Why follow a vaccine schedule?

There are reasons why your pediatrician wants you to immunize your children on time. Here’s why.

Father Measuring Temperature Of His Son

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The development of vaccines has led to the reduction of serious childhood infections, many of which are potentially life threatening. Despite the evidence for safety, there has been an increasing trend in requests for alternate or delayed immunization schedules. Unfortunately, vaccine-preventable disease and death still exist and can be passed on to people who are not protected by vaccines.

The Centers for Disease Control and Prevention (CDC), along with doctors, researchers and other public health experts, have worked extensively to provide a safe vaccine schedule for your child. Alternative schedules have not been researched or tested and can leave your child unprotected and at risk for contracting vaccine preventable diseases.

Vaccines and the Immune System

After there is an exposure to a specific antigen (for example – chickenpox), your immune system will develop antibodies to fight the disease.

So why vaccinate if we can develop immunity from the disease? Developing immunity to diseases takes time, and not all children may be strong enough to fight the disease.

Providing vaccines that contain the same disease antigen allows the child to develop immunity to that disease, without becoming sick or developing complications from the disease. The antigens found in vaccines are killed or weakened. That means they are not able to cause disease but they are able to mount an immune response.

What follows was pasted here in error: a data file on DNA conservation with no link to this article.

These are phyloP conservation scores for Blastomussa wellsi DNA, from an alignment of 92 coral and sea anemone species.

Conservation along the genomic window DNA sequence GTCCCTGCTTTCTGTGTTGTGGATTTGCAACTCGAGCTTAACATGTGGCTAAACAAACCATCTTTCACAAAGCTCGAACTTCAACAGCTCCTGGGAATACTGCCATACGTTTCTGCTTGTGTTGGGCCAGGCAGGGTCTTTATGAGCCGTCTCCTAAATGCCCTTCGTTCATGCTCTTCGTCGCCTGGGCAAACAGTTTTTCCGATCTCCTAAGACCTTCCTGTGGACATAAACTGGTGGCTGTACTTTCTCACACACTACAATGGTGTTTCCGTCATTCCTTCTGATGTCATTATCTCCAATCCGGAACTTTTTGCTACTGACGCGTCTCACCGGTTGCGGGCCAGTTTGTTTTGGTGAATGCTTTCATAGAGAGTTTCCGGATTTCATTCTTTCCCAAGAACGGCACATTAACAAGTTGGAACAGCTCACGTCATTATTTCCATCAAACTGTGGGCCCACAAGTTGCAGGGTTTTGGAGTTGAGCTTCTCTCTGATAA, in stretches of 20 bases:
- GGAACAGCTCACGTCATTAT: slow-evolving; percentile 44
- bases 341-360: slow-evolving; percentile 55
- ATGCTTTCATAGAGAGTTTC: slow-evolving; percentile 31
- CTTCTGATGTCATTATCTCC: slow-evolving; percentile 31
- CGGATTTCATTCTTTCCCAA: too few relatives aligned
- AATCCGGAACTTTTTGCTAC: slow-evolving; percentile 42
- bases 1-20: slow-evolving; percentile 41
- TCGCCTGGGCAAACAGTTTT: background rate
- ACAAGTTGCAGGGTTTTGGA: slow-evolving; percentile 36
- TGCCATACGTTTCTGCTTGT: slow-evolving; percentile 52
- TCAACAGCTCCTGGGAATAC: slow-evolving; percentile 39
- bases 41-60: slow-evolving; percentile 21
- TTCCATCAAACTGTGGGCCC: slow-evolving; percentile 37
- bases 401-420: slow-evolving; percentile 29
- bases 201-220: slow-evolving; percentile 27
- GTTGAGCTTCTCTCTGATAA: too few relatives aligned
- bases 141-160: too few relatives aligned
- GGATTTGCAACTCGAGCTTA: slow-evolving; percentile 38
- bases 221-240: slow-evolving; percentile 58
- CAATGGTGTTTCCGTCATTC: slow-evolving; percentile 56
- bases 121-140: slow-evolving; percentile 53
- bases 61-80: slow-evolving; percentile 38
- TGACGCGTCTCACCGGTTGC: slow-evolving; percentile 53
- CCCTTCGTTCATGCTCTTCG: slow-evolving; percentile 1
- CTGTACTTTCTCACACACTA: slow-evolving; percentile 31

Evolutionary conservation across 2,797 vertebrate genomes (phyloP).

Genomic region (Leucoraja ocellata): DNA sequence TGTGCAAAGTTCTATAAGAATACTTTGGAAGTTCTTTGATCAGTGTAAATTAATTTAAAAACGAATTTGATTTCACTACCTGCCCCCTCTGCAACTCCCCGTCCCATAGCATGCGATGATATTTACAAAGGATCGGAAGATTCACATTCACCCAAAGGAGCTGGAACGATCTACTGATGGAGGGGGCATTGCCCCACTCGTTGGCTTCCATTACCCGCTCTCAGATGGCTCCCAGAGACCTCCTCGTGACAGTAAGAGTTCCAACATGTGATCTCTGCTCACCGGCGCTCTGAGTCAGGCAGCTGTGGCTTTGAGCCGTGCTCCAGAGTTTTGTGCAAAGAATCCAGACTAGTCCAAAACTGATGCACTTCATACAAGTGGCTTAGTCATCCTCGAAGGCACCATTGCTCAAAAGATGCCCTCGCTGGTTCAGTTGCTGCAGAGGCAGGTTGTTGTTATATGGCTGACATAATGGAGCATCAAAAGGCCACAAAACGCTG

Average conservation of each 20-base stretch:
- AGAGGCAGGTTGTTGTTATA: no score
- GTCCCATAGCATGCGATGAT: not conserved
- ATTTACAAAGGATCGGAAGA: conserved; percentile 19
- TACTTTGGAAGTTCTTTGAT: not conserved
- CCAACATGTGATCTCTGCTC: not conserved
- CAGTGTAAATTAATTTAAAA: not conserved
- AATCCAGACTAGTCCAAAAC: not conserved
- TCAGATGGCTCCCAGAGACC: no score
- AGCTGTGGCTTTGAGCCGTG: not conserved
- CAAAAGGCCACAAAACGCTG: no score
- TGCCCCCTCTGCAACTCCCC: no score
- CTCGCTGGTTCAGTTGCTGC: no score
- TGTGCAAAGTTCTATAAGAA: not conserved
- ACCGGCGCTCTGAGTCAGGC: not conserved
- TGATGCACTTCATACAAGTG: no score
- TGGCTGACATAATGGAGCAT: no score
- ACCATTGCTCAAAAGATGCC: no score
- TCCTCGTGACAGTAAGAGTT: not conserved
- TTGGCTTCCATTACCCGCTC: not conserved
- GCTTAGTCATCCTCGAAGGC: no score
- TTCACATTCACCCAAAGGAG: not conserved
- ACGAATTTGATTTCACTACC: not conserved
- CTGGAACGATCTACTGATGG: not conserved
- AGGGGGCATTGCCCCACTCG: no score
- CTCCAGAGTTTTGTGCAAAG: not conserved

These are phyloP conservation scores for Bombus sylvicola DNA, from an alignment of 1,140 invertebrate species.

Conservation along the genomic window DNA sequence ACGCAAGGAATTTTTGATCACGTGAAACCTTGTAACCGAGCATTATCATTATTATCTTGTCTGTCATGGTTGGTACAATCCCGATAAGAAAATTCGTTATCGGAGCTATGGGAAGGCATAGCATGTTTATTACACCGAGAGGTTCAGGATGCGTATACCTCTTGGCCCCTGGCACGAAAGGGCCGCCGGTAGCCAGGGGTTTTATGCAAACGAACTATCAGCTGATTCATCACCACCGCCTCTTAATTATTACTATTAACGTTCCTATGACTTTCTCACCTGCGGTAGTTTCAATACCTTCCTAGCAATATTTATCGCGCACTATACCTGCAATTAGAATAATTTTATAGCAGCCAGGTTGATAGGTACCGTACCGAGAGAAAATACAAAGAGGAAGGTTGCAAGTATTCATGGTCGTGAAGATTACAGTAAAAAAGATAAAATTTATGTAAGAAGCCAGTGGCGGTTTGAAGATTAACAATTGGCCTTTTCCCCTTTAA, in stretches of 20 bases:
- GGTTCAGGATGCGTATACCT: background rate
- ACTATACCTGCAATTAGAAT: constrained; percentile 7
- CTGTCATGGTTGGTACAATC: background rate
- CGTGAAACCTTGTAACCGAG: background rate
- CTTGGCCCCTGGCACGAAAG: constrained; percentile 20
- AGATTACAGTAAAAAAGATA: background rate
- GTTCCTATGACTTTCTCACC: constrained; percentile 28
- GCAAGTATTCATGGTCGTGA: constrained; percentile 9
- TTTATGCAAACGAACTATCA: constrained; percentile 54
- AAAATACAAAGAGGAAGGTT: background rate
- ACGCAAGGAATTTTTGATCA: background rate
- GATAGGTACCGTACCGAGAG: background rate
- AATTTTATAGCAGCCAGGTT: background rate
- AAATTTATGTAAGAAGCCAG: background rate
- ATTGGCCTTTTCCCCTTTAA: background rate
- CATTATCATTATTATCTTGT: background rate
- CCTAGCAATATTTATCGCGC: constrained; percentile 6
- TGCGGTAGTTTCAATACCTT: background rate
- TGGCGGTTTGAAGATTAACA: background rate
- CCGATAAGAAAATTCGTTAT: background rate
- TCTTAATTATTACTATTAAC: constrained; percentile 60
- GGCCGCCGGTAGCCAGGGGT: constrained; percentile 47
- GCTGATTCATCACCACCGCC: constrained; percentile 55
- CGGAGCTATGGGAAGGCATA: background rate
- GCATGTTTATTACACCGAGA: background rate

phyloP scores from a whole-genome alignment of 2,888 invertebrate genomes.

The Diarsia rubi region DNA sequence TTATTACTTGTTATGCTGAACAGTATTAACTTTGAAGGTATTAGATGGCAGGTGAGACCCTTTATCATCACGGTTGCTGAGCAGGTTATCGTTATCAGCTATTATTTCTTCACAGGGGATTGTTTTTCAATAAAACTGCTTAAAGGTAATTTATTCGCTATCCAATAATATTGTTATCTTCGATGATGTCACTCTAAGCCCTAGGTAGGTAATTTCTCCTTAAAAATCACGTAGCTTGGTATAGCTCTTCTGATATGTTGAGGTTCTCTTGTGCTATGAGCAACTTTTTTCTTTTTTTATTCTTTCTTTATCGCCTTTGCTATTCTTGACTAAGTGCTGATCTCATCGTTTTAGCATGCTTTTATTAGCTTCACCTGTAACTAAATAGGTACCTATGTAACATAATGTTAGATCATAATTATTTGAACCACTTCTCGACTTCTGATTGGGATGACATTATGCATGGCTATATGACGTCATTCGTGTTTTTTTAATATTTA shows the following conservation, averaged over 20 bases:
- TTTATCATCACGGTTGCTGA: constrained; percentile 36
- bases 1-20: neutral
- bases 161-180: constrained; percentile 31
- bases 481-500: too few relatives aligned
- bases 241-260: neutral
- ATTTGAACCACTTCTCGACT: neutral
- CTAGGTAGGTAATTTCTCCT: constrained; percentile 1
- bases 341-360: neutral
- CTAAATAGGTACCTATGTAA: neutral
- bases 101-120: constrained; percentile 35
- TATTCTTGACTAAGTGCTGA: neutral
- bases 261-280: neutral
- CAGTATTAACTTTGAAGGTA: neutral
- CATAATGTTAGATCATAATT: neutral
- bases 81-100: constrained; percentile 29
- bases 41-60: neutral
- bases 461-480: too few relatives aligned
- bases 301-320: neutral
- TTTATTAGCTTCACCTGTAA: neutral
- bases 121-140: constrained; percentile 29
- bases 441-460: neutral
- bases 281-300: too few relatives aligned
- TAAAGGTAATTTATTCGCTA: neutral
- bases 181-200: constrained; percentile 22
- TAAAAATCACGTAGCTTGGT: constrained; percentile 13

There have been concerns that vaccines overwhelm a child’s immune system, but the evidence shows otherwise. Babies’ immune systems are not fully mature, but they are strong enough to handle exposure to vaccines. They are able to handle hundreds of exposures from day to day activities!

The recommended schedules from the CDC and American Academy of Pediatrics are safe and supported by evidence-based medicine.

Common questions about childhood vaccines

  1. But what if my child is missing some vaccines?
    This is something that pediatricians deal with on a daily basis and can easily discuss with you. There are specific guidelines implemented by the CDC to help get your child safely back on track with their immunizations.
  2. Where do I find the vaccine schedules?
    Schedules can be found on the CDC website or here on ADClinic.com.

Still have questions?

Doctors, nurses and health care professionals encourage our patients to read and ask questions when it comes to their child’s health and would love to talk to you about any concerns or questions you may have.

But be wary of the hundreds of websites available to “help” you decided what is safe. Search long enough and you’ll find some “research” is very flawed and simply wrong (and quite scary). Reliable sources used daily by pediatricians include CDC.gov, the American Academy of Pediatrics, and HealthyChildren.org.